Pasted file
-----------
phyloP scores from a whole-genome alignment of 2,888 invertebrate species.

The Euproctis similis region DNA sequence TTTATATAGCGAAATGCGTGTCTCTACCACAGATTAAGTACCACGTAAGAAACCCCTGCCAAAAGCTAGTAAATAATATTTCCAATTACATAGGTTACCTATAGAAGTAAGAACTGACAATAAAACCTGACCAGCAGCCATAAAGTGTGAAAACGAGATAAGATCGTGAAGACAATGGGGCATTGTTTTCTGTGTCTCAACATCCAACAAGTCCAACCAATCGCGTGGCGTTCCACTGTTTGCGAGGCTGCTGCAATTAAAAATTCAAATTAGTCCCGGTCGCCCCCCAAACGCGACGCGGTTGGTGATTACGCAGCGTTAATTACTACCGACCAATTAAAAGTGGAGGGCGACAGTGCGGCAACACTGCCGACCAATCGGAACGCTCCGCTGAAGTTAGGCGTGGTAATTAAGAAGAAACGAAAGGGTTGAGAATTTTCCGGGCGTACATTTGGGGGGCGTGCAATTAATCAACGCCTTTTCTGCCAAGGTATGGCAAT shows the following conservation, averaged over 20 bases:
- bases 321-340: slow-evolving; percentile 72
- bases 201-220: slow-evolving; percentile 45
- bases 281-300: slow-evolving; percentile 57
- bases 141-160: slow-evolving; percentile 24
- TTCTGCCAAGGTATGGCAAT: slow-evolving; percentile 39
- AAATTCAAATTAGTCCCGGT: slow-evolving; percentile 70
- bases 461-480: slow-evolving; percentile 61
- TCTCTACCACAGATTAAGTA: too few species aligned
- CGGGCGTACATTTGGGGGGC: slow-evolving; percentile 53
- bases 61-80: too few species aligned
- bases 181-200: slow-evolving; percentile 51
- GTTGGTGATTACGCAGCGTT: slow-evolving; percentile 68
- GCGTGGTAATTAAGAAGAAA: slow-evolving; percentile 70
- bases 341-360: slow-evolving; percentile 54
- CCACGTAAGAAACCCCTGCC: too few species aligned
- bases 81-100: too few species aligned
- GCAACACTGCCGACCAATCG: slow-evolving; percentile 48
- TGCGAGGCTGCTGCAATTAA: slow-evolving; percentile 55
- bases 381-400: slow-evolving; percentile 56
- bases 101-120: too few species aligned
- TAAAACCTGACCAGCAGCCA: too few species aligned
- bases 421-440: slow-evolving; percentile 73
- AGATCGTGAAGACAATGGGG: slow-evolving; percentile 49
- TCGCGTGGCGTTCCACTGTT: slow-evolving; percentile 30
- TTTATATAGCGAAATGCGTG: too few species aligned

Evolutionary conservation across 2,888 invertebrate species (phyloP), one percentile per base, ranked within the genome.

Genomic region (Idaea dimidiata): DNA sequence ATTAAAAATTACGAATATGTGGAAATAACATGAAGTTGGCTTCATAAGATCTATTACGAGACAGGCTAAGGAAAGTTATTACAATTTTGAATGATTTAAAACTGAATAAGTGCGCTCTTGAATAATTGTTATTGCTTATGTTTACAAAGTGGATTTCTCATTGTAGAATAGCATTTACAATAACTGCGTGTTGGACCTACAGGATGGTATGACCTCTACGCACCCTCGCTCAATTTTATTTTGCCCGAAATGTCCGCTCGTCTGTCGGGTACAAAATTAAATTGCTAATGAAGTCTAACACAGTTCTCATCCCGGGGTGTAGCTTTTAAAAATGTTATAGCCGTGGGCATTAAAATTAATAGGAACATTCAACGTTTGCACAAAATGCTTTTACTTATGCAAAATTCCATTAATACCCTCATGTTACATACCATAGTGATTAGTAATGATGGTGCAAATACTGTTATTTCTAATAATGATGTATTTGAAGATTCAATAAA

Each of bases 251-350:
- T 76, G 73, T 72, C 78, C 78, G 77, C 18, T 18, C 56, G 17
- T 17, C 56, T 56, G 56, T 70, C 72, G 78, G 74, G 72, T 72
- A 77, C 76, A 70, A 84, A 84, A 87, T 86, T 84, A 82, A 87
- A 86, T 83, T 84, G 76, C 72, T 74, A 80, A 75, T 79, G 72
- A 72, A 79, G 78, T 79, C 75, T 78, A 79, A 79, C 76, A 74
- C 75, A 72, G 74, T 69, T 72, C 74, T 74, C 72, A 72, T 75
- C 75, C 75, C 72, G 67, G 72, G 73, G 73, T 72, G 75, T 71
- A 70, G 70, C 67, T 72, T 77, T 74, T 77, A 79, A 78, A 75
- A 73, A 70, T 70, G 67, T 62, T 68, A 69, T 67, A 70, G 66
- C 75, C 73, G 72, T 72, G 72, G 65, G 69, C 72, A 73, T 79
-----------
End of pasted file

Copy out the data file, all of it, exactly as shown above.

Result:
phyloP scores from a whole-genome alignment of 2,888 invertebrate species.

The Euproctis similis region DNA sequence TTTATATAGCGAAATGCGTGTCTCTACCACAGATTAAGTACCACGTAAGAAACCCCTGCCAAAAGCTAGTAAATAATATTTCCAATTACATAGGTTACCTATAGAAGTAAGAACTGACAATAAAACCTGACCAGCAGCCATAAAGTGTGAAAACGAGATAAGATCGTGAAGACAATGGGGCATTGTTTTCTGTGTCTCAACATCCAACAAGTCCAACCAATCGCGTGGCGTTCCACTGTTTGCGAGGCTGCTGCAATTAAAAATTCAAATTAGTCCCGGTCGCCCCCCAAACGCGACGCGGTTGGTGATTACGCAGCGTTAATTACTACCGACCAATTAAAAGTGGAGGGCGACAGTGCGGCAACACTGCCGACCAATCGGAACGCTCCGCTGAAGTTAGGCGTGGTAATTAAGAAGAAACGAAAGGGTTGAGAATTTTCCGGGCGTACATTTGGGGGGCGTGCAATTAATCAACGCCTTTTCTGCCAAGGTATGGCAAT shows the following conservation, averaged over 20 bases:
- bases 321-340: slow-evolving; percentile 72
- bases 201-220: slow-evolving; percentile 45
- bases 281-300: slow-evolving; percentile 57
- bases 141-160: slow-evolving; percentile 24
- TTCTGCCAAGGTATGGCAAT: slow-evolving; percentile 39
- AAATTCAAATTAGTCCCGGT: slow-evolving; percentile 70
- bases 461-480: slow-evolving; percentile 61
- TCTCTACCACAGATTAAGTA: too few species aligned
- CGGGCGTACATTTGGGGGGC: slow-evolving; percentile 53
- bases 61-80: too few species aligned
- bases 181-200: slow-evolving; percentile 51
- GTTGGTGATTACGCAGCGTT: slow-evolving; percentile 68
- GCGTGGTAATTAAGAAGAAA: slow-evolving; percentile 70
- bases 341-360: slow-evolving; percentile 54
- CCACGTAAGAAACCCCTGCC: too few species aligned
- bases 81-100: too few species aligned
- GCAACACTGCCGACCAATCG: slow-evolving; percentile 48
- TGCGAGGCTGCTGCAATTAA: slow-evolving; percentile 55
- bases 381-400: slow-evolving; percentile 56
- bases 101-120: too few species aligned
- TAAAACCTGACCAGCAGCCA: too few species aligned
- bases 421-440: slow-evolving; percentile 73
- AGATCGTGAAGACAATGGGG: slow-evolving; percentile 49
- TCGCGTGGCGTTCCACTGTT: slow-evolving; percentile 30
- TTTATATAGCGAAATGCGTG: too few species aligned

Evolutionary conservation across 2,888 invertebrate species (phyloP), one percentile per base, ranked within the genome.

Genomic region (Idaea dimidiata): DNA sequence ATTAAAAATTACGAATATGTGGAAATAACATGAAGTTGGCTTCATAAGATCTATTACGAGACAGGCTAAGGAAAGTTATTACAATTTTGAATGATTTAAAACTGAATAAGTGCGCTCTTGAATAATTGTTATTGCTTATGTTTACAAAGTGGATTTCTCATTGTAGAATAGCATTTACAATAACTGCGTGTTGGACCTACAGGATGGTATGACCTCTACGCACCCTCGCTCAATTTTATTTTGCCCGAAATGTCCGCTCGTCTGTCGGGTACAAAATTAAATTGCTAATGAAGTCTAACACAGTTCTCATCCCGGGGTGTAGCTTTTAAAAATGTTATAGCCGTGGGCATTAAAATTAATAGGAACATTCAACGTTTGCACAAAATGCTTTTACTTATGCAAAATTCCATTAATACCCTCATGTTACATACCATAGTGATTAGTAATGATGGTGCAAATACTGTTATTTCTAATAATGATGTATTTGAAGATTCAATAAA

Each of bases 251-350:
- T 76, G 73, T 72, C 78, C 78, G 77, C 18, T 18, C 56, G 17
- T 17, C 56, T 56, G 56, T 70, C 72, G 78, G 74, G 72, T 72
- A 77, C 76, A 70, A 84, A 84, A 87, T 86, T 84, A 82, A 87
- A 86, T 83, T 84, G 76, C 72, T 74, A 80, A 75, T 79, G 72
- A 72, A 79, G 78, T 79, C 75, T 78, A 79, A 79, C 76, A 74
- C 75, A 72, G 74, T 69, T 72, C 74, T 74, C 72, A 72, T 75
- C 75, C 75, C 72, G 67, G 72, G 73, G 73, T 72, G 75, T 71
- A 70, G 70, C 67, T 72, T 77, T 74, T 77, A 79, A 78, A 75
- A 73, A 70, T 70, G 67, T 62, T 68, A 69, T 67, A 70, G 66
- C 75, C 73, G 72, T 72, G 72, G 65, G 69, C 72, A 73, T 79